37. 37. RELIABILITY  Definition: It is the ability of an instrument to create reproducible results  Each time it is used, similar scores should be obtained  A questionnaire is said to be reliable if we get same/similar answers repeatedly  Though it cannot be calculated exactly, it can be measured by estimating correlation coefficients
  38. 38. Reliability measured in aspects of: • Done to ensure that same results are obtained when used consecutively for two or more times • Test-retest method is used STABILITY • To ensure all subparts of a instrument measure the same characteristic (Homogeneity) • Split-half method INTERNAL CONSISTENCY • Used when two observers study a single phenomenon simulataneously • Inter-rater reliability EQUIVALENCE
  39. 39. Test-Retest reliability (for stability)  Test administered twice to the same participant at different times  Used for things that are stable over time  Easy and straight-forward approach  Useful for questionnaires, checklist, rating scales etc  Disadvantages  Practice effect (mainly for tests)  Too short intervals in between (effect of memory)  Some traits may change with time
  40. 40. Statistical calculation  Administration of instrument to a sample on two different occasions  Scores compared and calculated by using correlation coefficient formula (pearson)
  41. 41. Correlation coefficient  Measures the degree of relationship between two sets of scores  Can range from -1 to +1  0 indicates absence of any relationships Correlation coefficient Strength of relationship +/- 0.7 to 1.0 Strong +/- 0.3 to 0.69 Moderate +/- 0.0 to 0.29 None to weak
  42. 42. Split halves reliability (homogenity)  Split the contents of the questionnaire into two equivalent halves; either odd/even number or first/second half  Correlate scores of one half with scores of the other  Formula: r = Σ (x-x’)(y-y’) √ Σ(x-x’)2 (y-y’)2  But this r is only for the half, so to check reliability of entire test, use the formula
  43. 43.  R’ = 2r/1+r  (r = coefficient of split half, R’ = coefficient of entire test)  Cronbach’s alpha:  Another method of calculation using the formula: R = k/k-1 (1-Σσ1 2/σy2) k = total number of items in list σ1 = variance of individual items σy2 = variance of total test scores
  44. 44. Inter-rater reliability (Equivalence)  Used when a single event is measured simultaneously and independently by two or more trained observers R = Number of agreements Number of agreements + Number of disagreements
  45. 45. Summary of Reliability TEST RETEST SPLIT HALF INTERRATER What it measures Stability over time Equivalency of items Agreement between raters How it is accomplished Administer the same test to the same people at two different times Correlate performance for a group of people on two equivalent halves of same test Have multiple researchers measure same instrument and determine percentage of agreement between them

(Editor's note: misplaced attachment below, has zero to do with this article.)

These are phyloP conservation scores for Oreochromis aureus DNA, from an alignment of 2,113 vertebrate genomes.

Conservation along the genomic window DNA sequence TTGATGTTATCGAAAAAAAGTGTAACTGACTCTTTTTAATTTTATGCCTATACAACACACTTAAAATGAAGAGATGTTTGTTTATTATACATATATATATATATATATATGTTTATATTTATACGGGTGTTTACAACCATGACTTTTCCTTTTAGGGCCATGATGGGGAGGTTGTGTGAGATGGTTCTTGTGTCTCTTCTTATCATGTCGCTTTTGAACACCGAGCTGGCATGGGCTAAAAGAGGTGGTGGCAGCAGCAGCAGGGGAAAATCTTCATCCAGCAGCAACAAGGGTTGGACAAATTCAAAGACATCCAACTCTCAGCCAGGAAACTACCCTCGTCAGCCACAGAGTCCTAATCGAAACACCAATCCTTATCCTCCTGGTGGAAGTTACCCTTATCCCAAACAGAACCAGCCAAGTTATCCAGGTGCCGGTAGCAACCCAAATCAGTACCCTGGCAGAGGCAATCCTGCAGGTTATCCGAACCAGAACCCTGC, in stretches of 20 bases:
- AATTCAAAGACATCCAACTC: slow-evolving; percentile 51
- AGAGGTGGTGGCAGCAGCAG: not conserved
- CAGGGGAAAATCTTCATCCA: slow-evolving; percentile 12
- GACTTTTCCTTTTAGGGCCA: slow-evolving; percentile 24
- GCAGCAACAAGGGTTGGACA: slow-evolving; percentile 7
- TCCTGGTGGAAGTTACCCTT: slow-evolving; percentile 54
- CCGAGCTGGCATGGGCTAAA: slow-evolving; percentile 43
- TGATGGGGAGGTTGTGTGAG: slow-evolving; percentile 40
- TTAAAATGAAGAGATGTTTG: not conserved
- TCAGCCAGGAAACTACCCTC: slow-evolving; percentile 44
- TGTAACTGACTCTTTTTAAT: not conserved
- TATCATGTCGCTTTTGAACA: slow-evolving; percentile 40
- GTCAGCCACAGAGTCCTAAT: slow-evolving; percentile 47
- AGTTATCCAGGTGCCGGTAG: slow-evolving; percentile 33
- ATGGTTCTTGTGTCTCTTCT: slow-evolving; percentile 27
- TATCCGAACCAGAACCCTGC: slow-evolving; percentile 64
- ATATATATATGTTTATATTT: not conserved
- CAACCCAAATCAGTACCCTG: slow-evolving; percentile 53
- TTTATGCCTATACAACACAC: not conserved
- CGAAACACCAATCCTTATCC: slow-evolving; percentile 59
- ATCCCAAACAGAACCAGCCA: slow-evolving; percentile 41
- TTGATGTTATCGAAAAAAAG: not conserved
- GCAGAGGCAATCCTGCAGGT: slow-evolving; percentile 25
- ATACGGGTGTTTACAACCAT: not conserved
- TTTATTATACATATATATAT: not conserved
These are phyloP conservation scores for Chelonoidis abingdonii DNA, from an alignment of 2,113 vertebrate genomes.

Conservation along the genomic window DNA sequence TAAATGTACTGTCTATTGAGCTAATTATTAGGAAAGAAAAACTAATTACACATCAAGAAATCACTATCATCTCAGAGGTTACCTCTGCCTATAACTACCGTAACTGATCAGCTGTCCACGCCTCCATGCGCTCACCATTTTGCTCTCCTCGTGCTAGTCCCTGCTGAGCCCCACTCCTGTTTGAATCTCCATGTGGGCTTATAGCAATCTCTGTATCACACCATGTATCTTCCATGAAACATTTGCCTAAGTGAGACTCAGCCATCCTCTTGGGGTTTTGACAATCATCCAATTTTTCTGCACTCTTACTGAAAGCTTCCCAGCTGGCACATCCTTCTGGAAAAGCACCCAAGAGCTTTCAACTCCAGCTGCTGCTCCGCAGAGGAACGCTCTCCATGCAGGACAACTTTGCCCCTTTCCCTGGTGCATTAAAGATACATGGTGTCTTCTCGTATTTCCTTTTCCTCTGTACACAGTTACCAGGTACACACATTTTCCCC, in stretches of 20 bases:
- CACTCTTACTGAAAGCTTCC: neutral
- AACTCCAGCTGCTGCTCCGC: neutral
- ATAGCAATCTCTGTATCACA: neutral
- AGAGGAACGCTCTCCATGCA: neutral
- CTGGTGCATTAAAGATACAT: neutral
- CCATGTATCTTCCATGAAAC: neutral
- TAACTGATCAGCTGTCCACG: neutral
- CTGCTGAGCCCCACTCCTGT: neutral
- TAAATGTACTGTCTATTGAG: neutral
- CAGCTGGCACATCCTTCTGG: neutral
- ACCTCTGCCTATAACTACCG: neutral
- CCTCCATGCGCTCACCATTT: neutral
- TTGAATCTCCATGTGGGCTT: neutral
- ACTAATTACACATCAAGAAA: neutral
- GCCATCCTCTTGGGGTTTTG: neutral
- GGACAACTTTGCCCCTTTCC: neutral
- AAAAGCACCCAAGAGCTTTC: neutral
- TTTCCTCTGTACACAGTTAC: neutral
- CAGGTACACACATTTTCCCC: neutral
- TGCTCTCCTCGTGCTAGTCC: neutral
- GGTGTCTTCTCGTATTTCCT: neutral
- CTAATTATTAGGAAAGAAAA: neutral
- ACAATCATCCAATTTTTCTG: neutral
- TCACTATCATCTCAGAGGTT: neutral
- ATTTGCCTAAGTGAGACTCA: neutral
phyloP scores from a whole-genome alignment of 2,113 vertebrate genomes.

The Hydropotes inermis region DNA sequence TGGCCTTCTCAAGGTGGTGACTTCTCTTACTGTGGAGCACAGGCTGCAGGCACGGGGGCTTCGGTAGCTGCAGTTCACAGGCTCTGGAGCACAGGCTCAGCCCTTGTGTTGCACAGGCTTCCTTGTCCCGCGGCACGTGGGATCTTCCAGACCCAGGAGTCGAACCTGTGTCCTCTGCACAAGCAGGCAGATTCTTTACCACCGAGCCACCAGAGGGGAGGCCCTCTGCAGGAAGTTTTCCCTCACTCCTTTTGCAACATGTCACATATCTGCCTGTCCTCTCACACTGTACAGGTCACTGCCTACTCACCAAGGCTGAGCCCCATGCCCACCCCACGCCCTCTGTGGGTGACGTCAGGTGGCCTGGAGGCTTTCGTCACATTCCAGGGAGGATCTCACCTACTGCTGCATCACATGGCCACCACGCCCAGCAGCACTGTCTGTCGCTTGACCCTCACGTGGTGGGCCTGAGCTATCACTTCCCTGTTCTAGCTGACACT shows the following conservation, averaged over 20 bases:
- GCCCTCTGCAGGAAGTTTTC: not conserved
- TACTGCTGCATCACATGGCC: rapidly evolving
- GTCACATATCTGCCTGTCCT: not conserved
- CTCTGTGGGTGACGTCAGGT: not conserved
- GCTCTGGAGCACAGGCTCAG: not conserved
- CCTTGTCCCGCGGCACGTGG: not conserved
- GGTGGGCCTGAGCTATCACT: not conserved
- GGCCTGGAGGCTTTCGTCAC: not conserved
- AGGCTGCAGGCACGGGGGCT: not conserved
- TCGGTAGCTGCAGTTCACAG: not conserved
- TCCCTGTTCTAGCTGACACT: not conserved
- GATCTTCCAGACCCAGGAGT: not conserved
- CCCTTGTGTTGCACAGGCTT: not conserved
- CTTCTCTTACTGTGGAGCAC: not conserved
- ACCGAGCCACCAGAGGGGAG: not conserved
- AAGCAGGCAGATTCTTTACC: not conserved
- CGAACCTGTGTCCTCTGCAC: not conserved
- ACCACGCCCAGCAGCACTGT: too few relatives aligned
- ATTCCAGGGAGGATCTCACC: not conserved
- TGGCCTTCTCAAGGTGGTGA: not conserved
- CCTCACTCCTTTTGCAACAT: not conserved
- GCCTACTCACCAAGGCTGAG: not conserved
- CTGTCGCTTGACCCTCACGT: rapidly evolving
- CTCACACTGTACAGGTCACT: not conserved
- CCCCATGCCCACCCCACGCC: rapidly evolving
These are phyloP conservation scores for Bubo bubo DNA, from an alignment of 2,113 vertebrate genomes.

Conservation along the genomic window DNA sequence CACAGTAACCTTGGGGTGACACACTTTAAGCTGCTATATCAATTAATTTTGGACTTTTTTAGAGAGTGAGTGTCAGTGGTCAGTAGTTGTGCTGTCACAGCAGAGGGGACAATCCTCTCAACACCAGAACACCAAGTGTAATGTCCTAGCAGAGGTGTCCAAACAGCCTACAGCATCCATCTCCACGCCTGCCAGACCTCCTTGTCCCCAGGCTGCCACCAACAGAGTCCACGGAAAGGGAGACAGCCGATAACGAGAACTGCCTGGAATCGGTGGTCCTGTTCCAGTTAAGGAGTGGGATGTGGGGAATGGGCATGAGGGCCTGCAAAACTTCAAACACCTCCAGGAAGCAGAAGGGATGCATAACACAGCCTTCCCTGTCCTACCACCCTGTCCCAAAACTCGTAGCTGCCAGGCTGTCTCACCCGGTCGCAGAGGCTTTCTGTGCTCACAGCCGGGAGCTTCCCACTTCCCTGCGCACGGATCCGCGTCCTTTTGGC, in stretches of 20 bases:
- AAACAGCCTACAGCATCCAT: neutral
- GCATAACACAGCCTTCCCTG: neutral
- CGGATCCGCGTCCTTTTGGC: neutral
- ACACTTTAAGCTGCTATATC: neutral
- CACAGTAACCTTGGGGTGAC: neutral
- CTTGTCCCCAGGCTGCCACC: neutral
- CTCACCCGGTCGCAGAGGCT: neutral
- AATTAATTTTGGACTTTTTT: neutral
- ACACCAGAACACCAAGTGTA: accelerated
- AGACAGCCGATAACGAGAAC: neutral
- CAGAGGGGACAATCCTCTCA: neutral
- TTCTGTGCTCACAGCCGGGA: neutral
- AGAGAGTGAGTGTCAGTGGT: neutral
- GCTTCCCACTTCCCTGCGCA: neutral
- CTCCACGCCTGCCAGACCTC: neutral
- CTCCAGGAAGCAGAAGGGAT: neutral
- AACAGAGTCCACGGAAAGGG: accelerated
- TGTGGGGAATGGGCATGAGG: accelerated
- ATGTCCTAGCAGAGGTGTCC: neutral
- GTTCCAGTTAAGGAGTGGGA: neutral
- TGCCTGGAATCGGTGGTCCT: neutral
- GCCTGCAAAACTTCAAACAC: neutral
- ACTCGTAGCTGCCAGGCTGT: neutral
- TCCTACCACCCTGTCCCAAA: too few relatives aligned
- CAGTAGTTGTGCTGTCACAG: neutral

46. 46. Conclusion  Validated questionnaire  It is one which has undergone a validation procedure to show that it accurately measures what it aims to, regardless of who responds, when they respond, and to whom they respond or when self-administered and whose reliability has also been examined thereby:  Reducing bias and ambiguities  Better quality of data and credible information
  47. 47. In a nutshell . . . . A questionnaire can be reliable but invalid . . . But a valid questionnaire is always reliable . . .
  48. 48. Acknowledgements  Dr. Joe Joseph  Dr. Chandrashekar
  49. 49. References  Linda Del Greco, Walop W, Richard H McCarthy. Questionnaire development: 2. Validity and Reliability. CMAJ. 1987;136:699–700.  Sushil S, Verma N. Questionnaire validation made easy. Eur J Sci Res. 2010;46(2):172–8.  Polit DF, Cheryl Tatano Beck. The Content Validity Index: Are You Sure You Know What’s Being Reported? Critique and Recommendations. Res Nurs Health. 2006;29:489–97.  Reliability and Validity Module 6. Cengage Learning; 2010.
  50. 50.  Rama B Radhakrishna. Tips for Developing and Testing Questionnaires/Instruments. J Ext. 2007;35(1):710–4.  06Article04.pdf [Internet]. [cited 2015 Apr 7]. Available from:  pta_6871_6791004_64131.pdf [Internet]. [cited 2015 Apr 7]. Available from: 4131.pdf  Questionnaire designing and validation [Internet]. [cited 2015 Apr 7]. Available from:
  51. 51.  Suresh K Sharma. Nursing Research and Statistics. 1st ed. New Delhi: Elsevier Saunders;  Edward G, Richard Zeller. Reliability and Validity Assessment. New Delhi: SAGE publication; 1979.  Ranjit Kumar. Research Methodology - A step by step guide for beginners. 3rd ed. New Delhi: SAGE publication; 2012.  Articles from Dr. Joe